We are only a week into summer and there are several weather issues already facing us. The one we know will come is the forecast of intense heat. Weather forecasters are predicting we will see high nineties by the weekend along the beaches and will probably pass the 100 degree mark inland.
This is when the crowds really begin to ramp up for the Fourth of July celebration. Be prepared to wait at boat ramps, restaurants, supermarkets and in traffic. Please drink plenty of water and use lots of sunscreen to help prevent heat, dehydration and sunburn issues. Keeping cool is a good thing in many ways.
Tropical storms and hurricanes are doing strange things so far this year, so keep a watch on them. Last week Hurricane Chris formed north of Bermuda and rushed to the north without threatening land and fell apart over the weekend.
As Hurricane Chris dissipated, an area of tropical weather that had earlier been thought wouldnít develop became Tropical Storm Debby in the Gulf of Mexico. Over the weekend, the forecasters at the National Hurricane Center didnít have a clue where it would go. Then on Monday they thought it would stall in the Gulf and finally cross Fla. this weekend to emerge into the Atlantic next Monday. After about mid-day Monday, every new forecast had it speeding up and moving faster.
The remains of Tropical Storm Debby passed well offshore and fell apart on Wednesday. Donít breathe too easy though. It is well away, but another of those areas of tropical weather with a low chance of strengthening has popped up near the Windward Islands in the South Atlantic. This is the fifth of these systems for this year and the other four strengthened enough they earned names.
The heavy rains last weekend and earlier in the week have been a big help to firemen battling the forest fire in the Croatan National Forest. Smoke and ash from the fire have been an issue as the winds switched several times this week. Firefighters have been gaining steadily and should have the fire contained soon.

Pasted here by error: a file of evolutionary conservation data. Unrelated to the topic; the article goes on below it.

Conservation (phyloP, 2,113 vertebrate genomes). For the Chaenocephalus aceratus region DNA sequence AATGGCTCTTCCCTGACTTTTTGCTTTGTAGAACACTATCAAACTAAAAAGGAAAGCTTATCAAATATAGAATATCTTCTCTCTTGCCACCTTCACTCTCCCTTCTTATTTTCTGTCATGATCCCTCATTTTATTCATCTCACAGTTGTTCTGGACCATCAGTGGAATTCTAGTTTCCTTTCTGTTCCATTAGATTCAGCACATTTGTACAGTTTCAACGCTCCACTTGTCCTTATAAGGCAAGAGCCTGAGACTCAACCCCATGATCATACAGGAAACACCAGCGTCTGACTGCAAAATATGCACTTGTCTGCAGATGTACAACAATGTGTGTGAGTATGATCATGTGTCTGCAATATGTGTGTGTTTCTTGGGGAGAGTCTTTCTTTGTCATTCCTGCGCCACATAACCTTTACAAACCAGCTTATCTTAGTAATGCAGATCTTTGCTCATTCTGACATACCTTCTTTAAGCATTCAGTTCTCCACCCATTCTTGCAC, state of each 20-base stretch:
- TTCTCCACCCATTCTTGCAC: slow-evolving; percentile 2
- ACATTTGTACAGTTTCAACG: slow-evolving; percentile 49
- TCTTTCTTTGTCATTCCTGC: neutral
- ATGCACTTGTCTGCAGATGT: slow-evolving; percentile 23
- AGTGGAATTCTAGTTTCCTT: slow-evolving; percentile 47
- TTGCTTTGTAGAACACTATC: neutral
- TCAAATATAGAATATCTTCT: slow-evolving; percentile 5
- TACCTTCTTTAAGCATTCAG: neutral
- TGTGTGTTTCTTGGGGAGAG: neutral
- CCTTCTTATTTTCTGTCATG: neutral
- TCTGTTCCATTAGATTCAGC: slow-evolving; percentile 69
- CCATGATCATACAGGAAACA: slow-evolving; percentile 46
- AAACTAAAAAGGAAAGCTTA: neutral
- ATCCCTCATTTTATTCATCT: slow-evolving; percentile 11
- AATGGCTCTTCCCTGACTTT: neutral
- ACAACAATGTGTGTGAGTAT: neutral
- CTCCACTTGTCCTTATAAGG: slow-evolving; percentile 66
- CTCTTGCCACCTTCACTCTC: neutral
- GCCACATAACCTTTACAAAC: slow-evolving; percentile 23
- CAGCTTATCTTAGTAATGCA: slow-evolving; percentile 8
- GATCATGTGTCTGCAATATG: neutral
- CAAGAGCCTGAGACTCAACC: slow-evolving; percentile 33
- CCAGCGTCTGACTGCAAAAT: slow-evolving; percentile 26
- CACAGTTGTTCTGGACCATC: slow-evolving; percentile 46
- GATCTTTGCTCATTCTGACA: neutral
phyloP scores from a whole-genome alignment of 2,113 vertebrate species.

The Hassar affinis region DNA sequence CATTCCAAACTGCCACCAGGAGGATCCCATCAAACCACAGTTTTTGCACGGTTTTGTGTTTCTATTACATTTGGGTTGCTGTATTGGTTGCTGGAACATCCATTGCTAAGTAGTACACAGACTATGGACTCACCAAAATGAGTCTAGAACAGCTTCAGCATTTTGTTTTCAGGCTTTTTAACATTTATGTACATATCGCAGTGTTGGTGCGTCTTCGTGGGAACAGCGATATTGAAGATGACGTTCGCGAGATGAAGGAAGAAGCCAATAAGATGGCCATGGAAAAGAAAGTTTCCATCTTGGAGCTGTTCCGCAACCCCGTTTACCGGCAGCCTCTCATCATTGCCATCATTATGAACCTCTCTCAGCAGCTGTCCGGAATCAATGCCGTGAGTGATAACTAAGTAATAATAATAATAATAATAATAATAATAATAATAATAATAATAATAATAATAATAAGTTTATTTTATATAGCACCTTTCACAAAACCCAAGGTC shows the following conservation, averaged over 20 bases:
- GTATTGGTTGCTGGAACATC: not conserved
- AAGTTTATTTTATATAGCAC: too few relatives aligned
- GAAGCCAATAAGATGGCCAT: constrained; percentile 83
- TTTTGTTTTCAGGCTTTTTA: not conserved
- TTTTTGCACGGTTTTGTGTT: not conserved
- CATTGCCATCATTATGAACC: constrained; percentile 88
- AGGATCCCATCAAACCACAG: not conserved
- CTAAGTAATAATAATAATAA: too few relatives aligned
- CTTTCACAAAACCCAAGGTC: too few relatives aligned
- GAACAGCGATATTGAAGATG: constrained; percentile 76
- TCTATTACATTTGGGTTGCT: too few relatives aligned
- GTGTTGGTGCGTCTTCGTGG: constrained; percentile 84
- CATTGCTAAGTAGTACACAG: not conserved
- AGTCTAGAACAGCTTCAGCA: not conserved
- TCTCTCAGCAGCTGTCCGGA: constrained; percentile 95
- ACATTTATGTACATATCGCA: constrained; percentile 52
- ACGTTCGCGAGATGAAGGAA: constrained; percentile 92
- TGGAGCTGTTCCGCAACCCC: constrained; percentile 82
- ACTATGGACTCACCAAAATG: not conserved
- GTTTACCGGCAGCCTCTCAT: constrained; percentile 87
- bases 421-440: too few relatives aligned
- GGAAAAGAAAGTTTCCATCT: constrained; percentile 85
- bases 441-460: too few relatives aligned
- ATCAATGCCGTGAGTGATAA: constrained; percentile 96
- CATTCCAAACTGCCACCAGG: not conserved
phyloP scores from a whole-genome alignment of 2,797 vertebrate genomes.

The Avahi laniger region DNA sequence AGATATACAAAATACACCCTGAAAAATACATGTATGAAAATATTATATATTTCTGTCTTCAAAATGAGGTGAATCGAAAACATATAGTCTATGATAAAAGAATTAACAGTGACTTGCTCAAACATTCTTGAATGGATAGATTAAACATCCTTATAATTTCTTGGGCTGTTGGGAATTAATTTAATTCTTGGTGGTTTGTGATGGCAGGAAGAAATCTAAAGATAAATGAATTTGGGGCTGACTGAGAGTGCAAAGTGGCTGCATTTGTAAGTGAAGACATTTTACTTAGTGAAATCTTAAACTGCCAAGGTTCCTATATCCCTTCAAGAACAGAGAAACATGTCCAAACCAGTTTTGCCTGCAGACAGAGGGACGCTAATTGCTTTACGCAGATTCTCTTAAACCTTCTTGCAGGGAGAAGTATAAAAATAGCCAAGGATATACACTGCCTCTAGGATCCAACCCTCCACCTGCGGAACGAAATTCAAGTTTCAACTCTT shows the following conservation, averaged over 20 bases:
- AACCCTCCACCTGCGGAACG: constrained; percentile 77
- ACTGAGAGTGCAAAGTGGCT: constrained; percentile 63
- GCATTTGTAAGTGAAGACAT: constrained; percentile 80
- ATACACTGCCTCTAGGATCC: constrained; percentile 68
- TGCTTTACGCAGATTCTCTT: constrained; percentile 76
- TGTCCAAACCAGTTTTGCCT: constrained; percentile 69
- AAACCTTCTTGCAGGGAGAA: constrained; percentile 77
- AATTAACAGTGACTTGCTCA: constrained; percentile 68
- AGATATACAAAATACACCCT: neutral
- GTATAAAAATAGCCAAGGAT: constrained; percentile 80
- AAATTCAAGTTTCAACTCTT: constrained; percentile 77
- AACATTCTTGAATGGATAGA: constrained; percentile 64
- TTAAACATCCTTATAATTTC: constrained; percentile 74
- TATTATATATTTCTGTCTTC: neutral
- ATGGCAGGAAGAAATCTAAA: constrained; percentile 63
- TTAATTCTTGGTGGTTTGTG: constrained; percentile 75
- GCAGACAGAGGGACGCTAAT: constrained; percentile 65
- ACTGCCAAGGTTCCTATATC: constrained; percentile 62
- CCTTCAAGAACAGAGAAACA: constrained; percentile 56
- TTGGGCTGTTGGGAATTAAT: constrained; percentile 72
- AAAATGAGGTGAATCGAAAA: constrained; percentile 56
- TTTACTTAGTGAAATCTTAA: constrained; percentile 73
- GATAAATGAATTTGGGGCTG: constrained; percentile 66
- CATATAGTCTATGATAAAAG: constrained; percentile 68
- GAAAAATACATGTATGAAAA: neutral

While there have been a few days that the ocean was bumpy, fishing has been good for the past week. Weekend tournaments had good catches of king mackerel, flounder and red drum. Just as the summer heat is forecast to go up a notch, it appears the fishing is getting hotter too.
The leaderboard in the Southport Inshore Challenge held from Southport Marina on Saturday featured lots of flounder and puppy drum exceeding five pounds. The top eight flounder were all five pounds plus and the top ten redfish all exceeded six pounds. The Jolly Mon King Mackerel Tournament was held in Ocean Isle Saturday and Sunday and the top ten kings weighed more than 30 pounds. Thatís pretty good fishing Ė nope, actually thatís pretty good catching.
Fishermen along most of the Carolina coast caught king mackerel, flounder and puppy drum well last week and over the weekend. There were a surprising number of reports that included numerous overslot puppy drum that were immediately released. While some of the flounder and pups were caught on lures and soft plastics, live mullet minnows, pogies and shrimp were preferred by fish and fishermen. Flounder and pups liked their baits suspended under corks and on Carolina rigs on the bottom, while the kings liked slow trolled pogies and bluefish on standard and skirted live bait rigs.
Shark fishing has become popular and there are enough of them around to make it interesting. Fresh baits, big hooks, wire leaders and heavy tackle are the best combination for the toothy critters. There are sharks everywhere, but the waters around the mouth of the Cape Fear River hold a lot of them and some are bigger than big. There are special size and number regulations for sharks so check the regulations at www.ncdmf.net before keeping one.
As the water temperature continues to climb, the number of speckled trout reports drop. Trout are still around, but seem to take siestas from mid morning to late afternoon. Several fishermen said they would still hit topwater lures from daybreak for a few hours and again just before dark, but it required moving the bait slowly and even pausing occasionally.
Trout spots close to the inlets get some cooler ocean water when the tide first starts rising and sometimes have a midday trout bite, especially on overcast days. The midday bites are usually better when using live baits.
Pier fishermen continue to catch a mixed bag of fish that includes specks, flounder, black drum, sheepshead, spade fish, pompano, Spanish mackerel, bluefish and more.
Last week I suggested it was about time for the pier fishermen to battle some tarpon and it happened. I couldnít get all the details, but a lucky fisherman landed a huge tarpon from Jolly Roger Pier on Topsail Island. From the picture I would guesstimate it at 150 pounds plus. The report also said they released it and it swam off. Itís about time for fishermen on most of the Tar Heel piers to see and fight a few tarpon.